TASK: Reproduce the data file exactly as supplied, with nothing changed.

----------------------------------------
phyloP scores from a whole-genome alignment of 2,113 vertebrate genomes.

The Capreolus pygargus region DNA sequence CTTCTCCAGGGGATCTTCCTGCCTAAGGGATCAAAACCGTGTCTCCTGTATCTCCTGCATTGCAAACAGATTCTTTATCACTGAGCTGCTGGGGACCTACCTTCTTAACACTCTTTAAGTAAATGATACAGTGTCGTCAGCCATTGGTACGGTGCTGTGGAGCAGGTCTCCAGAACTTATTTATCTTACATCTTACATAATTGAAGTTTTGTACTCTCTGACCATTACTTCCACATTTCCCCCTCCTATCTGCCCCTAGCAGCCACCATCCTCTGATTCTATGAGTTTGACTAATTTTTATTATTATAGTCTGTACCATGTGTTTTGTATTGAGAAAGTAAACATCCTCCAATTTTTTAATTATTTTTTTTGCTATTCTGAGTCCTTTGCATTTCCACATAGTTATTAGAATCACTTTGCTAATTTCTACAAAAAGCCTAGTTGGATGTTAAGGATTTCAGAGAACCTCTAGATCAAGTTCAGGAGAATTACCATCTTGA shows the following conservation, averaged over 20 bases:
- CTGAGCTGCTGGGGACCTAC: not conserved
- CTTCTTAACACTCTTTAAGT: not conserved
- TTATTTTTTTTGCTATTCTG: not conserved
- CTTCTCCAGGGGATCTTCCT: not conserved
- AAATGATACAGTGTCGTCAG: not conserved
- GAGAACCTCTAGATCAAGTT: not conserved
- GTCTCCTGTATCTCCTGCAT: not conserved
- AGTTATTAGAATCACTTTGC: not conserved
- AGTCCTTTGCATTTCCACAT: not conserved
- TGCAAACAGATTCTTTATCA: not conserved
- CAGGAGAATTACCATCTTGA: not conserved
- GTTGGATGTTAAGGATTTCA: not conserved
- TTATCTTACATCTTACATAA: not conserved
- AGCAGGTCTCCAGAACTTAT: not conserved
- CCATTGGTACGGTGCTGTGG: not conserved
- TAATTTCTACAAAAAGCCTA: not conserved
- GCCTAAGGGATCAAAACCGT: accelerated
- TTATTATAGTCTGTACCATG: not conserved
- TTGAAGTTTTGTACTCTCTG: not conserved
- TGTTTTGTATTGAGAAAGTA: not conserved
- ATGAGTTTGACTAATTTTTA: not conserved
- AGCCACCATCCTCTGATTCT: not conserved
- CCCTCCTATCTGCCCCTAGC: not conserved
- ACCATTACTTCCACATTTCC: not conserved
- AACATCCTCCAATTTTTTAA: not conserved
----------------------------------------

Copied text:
phyloP scores from a whole-genome alignment of 2,113 vertebrate genomes.

The Capreolus pygargus region DNA sequence CTTCTCCAGGGGATCTTCCTGCCTAAGGGATCAAAACCGTGTCTCCTGTATCTCCTGCATTGCAAACAGATTCTTTATCACTGAGCTGCTGGGGACCTACCTTCTTAACACTCTTTAAGTAAATGATACAGTGTCGTCAGCCATTGGTACGGTGCTGTGGAGCAGGTCTCCAGAACTTATTTATCTTACATCTTACATAATTGAAGTTTTGTACTCTCTGACCATTACTTCCACATTTCCCCCTCCTATCTGCCCCTAGCAGCCACCATCCTCTGATTCTATGAGTTTGACTAATTTTTATTATTATAGTCTGTACCATGTGTTTTGTATTGAGAAAGTAAACATCCTCCAATTTTTTAATTATTTTTTTTGCTATTCTGAGTCCTTTGCATTTCCACATAGTTATTAGAATCACTTTGCTAATTTCTACAAAAAGCCTAGTTGGATGTTAAGGATTTCAGAGAACCTCTAGATCAAGTTCAGGAGAATTACCATCTTGA shows the following conservation, averaged over 20 bases:
- CTGAGCTGCTGGGGACCTAC: not conserved
- CTTCTTAACACTCTTTAAGT: not conserved
- TTATTTTTTTTGCTATTCTG: not conserved
- CTTCTCCAGGGGATCTTCCT: not conserved
- AAATGATACAGTGTCGTCAG: not conserved
- GAGAACCTCTAGATCAAGTT: not conserved
- GTCTCCTGTATCTCCTGCAT: not conserved
- AGTTATTAGAATCACTTTGC: not conserved
- AGTCCTTTGCATTTCCACAT: not conserved
- TGCAAACAGATTCTTTATCA: not conserved
- CAGGAGAATTACCATCTTGA: not conserved
- GTTGGATGTTAAGGATTTCA: not conserved
- TTATCTTACATCTTACATAA: not conserved
- AGCAGGTCTCCAGAACTTAT: not conserved
- CCATTGGTACGGTGCTGTGG: not conserved
- TAATTTCTACAAAAAGCCTA: not conserved
- GCCTAAGGGATCAAAACCGT: accelerated
- TTATTATAGTCTGTACCATG: not conserved
- TTGAAGTTTTGTACTCTCTG: not conserved
- TGTTTTGTATTGAGAAAGTA: not conserved
- ATGAGTTTGACTAATTTTTA: not conserved
- AGCCACCATCCTCTGATTCT: not conserved
- CCCTCCTATCTGCCCCTAGC: not conserved
- ACCATTACTTCCACATTTCC: not conserved
- AACATCCTCCAATTTTTTAA: not conserved